Archive for May, 2012

Review: The Troublesome Amputee by John Edward Lawson

Posted in Bizarro Brigade, Books with tags , , , , on May 31, 2012 by Scott Emerson

(Review for Bizarro Brigade.)

With THE TROUBLESOME AMPUTEE John Edward Lawson uses the theme of limb removal as a starting point in this rich, resonant collection of verse. Armed with bracingly dark imagery and an unflinching eye, Lawson wields his words like a blade, offering an array of bizarre scenarios rooted in post-millenial decay.

From werewolf limericks to the gross-out epic “Will Work For Food” (which kicks off with zombie tongues in toilets and proceeds to up the sickening ante), the biting satire of “Allahpolooza” to the poignancy of “Grandfather’s Death Mask,” Lawson displays an impressive versatility and level of craft, giving most of the poems here a depth that invites a second (or third) reading to truly appreciate.

A solid collection of dark poetry well worth perusing.

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Review: The Gorelets Omnibus: Collected Poems 2001-2011 by Michael A. Arnzen

Posted in Books with tags , , , , on May 10, 2012 by Scott Emerson

If you have even the slightest interest in horror poetry, this is a highly recommended book. If you have even the slightest interest in writing horror poetry, this is mandatory reading.

Originally conceived as a literary experiment to create short, media-compatible poetry for then-prevalent handheld technology, Michael Arnzen’s Gorelets has mutated and evolved in the decade since their introduction. Yet at their heart they’ve remained unchanged–brief, vivid poems written with skill, verve, and perverse humor. THE GORELETS OMNIBUS collects nearly everything Arnzen’s written under the Gorelets banner, and it’s a must-have for the dark-verse aficianado.

The hardcover edition contains bonus material (including the razor-sharp Martha Stewart parody “Michael Arnznen’s Dying,” one of the author’s lesser-known classics), a handful of critical pieces analyzing Arnzen’s work, and a compact poetry workshop with how-to articles and creative prompts. These nuts-and-bolts articles are a great resource for those looking to hone their craft, and more than justify the hardcover price.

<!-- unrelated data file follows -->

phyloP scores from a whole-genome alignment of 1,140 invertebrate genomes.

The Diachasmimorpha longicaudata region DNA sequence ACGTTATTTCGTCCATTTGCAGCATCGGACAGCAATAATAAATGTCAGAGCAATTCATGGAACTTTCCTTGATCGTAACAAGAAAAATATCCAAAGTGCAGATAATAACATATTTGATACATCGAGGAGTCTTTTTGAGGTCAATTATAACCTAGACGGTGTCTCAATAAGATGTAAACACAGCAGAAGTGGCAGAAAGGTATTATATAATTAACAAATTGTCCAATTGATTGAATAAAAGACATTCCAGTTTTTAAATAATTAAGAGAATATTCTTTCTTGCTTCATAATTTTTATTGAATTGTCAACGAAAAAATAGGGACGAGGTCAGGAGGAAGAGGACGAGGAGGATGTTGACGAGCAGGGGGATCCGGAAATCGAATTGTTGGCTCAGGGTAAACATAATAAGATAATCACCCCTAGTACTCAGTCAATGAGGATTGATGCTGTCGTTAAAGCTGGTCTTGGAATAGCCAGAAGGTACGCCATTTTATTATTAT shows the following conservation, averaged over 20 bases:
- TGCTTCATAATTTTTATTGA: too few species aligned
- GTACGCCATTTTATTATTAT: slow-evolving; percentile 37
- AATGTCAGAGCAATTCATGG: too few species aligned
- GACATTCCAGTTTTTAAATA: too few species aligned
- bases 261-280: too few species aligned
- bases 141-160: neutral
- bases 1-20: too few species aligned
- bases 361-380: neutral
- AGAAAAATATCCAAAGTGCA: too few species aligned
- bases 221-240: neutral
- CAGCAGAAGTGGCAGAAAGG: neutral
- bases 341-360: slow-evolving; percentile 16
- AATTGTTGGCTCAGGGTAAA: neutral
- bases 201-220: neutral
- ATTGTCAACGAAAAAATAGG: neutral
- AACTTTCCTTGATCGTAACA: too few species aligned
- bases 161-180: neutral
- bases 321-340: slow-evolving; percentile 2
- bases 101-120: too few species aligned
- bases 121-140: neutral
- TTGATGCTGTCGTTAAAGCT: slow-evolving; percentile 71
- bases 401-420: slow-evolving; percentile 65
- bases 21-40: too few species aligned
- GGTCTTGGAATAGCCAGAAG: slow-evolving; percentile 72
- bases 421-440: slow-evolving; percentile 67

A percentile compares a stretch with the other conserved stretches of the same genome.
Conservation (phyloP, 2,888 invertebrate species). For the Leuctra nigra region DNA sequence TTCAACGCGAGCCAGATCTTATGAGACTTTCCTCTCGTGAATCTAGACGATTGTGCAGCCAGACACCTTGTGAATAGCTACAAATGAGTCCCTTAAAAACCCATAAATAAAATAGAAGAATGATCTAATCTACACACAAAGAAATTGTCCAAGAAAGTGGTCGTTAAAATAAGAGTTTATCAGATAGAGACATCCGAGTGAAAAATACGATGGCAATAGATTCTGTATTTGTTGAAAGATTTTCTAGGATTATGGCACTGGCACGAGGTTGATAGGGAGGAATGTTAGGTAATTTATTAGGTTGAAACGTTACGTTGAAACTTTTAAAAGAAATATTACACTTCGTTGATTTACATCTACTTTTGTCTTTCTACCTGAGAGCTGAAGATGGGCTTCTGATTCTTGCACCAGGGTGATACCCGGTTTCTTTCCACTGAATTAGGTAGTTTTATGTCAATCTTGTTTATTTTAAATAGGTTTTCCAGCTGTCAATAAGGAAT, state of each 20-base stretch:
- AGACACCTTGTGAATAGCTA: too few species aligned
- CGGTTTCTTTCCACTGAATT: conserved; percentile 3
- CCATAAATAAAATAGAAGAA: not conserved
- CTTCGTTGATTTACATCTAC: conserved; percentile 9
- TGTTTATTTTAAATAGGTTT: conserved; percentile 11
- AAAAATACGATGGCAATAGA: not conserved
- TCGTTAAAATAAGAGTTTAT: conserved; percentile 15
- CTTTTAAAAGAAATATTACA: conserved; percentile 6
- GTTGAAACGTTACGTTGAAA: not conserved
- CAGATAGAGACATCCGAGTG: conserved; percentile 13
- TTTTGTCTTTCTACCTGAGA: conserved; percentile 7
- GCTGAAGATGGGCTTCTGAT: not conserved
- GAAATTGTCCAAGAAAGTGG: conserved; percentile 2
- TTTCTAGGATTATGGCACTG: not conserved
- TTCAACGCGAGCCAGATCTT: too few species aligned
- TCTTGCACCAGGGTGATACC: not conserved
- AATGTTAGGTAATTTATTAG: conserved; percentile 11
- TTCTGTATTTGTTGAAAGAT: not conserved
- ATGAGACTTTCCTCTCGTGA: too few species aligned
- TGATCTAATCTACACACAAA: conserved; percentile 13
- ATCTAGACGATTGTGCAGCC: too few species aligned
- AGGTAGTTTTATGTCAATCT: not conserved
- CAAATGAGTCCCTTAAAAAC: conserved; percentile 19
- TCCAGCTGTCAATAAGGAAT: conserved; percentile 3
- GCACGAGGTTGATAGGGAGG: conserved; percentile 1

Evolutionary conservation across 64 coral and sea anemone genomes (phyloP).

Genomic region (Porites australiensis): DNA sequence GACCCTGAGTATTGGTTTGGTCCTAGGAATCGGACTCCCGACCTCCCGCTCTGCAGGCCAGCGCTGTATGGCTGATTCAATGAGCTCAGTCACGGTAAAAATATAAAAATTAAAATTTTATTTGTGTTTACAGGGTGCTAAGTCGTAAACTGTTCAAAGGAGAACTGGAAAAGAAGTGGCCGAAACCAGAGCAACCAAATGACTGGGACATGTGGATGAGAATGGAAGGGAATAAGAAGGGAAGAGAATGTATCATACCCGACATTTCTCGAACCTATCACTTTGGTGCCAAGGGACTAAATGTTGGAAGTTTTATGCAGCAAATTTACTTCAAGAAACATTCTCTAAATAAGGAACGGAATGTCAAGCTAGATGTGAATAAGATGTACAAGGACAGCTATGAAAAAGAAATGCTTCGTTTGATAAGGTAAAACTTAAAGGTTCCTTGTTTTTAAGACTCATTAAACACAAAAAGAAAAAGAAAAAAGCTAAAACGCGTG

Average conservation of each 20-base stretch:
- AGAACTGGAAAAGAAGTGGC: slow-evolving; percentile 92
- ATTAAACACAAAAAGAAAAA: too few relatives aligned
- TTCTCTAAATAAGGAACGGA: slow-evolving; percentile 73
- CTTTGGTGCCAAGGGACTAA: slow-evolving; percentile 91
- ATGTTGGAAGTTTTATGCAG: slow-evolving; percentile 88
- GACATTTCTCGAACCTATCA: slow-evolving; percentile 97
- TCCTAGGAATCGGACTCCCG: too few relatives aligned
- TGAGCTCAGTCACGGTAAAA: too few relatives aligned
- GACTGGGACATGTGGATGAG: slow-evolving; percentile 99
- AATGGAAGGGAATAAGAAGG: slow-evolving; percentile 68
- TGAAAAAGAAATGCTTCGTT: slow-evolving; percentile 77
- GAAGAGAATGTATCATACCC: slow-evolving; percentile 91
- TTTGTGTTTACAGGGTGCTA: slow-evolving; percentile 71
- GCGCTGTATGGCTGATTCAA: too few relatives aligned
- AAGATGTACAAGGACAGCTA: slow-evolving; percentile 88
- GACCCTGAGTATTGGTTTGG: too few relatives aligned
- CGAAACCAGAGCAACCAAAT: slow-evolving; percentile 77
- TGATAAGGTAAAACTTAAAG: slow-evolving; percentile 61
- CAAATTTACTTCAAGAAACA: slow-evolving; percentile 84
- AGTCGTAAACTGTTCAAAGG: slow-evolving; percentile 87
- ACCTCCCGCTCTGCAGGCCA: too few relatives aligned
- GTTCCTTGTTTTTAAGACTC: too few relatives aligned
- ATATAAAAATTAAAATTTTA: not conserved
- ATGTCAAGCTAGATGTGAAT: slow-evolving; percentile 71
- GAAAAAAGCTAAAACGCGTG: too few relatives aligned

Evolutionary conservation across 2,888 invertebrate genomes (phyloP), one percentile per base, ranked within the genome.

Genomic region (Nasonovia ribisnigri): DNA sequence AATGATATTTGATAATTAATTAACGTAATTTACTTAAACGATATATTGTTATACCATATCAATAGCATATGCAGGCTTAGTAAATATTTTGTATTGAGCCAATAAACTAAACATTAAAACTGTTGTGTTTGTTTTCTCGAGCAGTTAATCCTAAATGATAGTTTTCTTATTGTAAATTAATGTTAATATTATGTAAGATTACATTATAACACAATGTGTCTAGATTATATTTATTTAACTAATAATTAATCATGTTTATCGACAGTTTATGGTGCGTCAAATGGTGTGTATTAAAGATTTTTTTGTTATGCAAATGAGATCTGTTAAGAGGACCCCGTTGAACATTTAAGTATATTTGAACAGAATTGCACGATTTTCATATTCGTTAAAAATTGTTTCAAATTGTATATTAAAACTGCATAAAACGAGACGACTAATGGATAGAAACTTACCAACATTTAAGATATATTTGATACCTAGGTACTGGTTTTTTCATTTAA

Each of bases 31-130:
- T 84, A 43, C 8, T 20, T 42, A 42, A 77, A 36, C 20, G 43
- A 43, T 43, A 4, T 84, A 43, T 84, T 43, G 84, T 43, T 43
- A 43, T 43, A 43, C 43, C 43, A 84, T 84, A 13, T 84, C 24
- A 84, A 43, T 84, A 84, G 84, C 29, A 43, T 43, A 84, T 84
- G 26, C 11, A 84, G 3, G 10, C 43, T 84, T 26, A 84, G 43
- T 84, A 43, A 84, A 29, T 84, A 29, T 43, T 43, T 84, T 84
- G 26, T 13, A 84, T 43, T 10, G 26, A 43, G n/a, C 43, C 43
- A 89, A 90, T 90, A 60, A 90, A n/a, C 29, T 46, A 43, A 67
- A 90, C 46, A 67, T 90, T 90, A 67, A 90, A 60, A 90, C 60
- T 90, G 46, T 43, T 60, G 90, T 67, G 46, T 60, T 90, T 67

Whichever edition you choose, you’ll be rewarded with a wealth of strange, satirical, and clever poetry that packs an incredible amount of detail and power in their short line counts. A safe bet for the year’s best horror poetry collection.

Review: Like Death by Tim Waggoner

Posted in Books with tags , , , , , on May 9, 2012 by Scott Emerson

As a child Scott Raymond witnessed the horrific slaughter of his parents by a barely-seen, shadow-like figure. Now an adult, he’s a true-crime writer whose haunted past (and tendency to get too close to the dark heart of his subject matter) has cost him his marriage. Working on a new book about an abducted girl, Scott finds himself on a strange journey that no only uncovers secrets of the past, but reveals mysteries of the fabric of reality.

An engaging, briskly-paced read, LIKE DEATH takes the tropes of the suburban-idyll thriller and injects them with a wealth of bizarre imagery (arachnophobes take note!) and memorable characters. The reality-bending twists Waggoner throws into the mix, while grounded by a believable, sharply-drawn cast of players and the mundane details of everyday reality, helps offset the queasiness that sometimes comes with novels about child abduction/murder. The result is an imaginative dark fantasy that should easily appeal to fans of suspense, speculative or otherwise.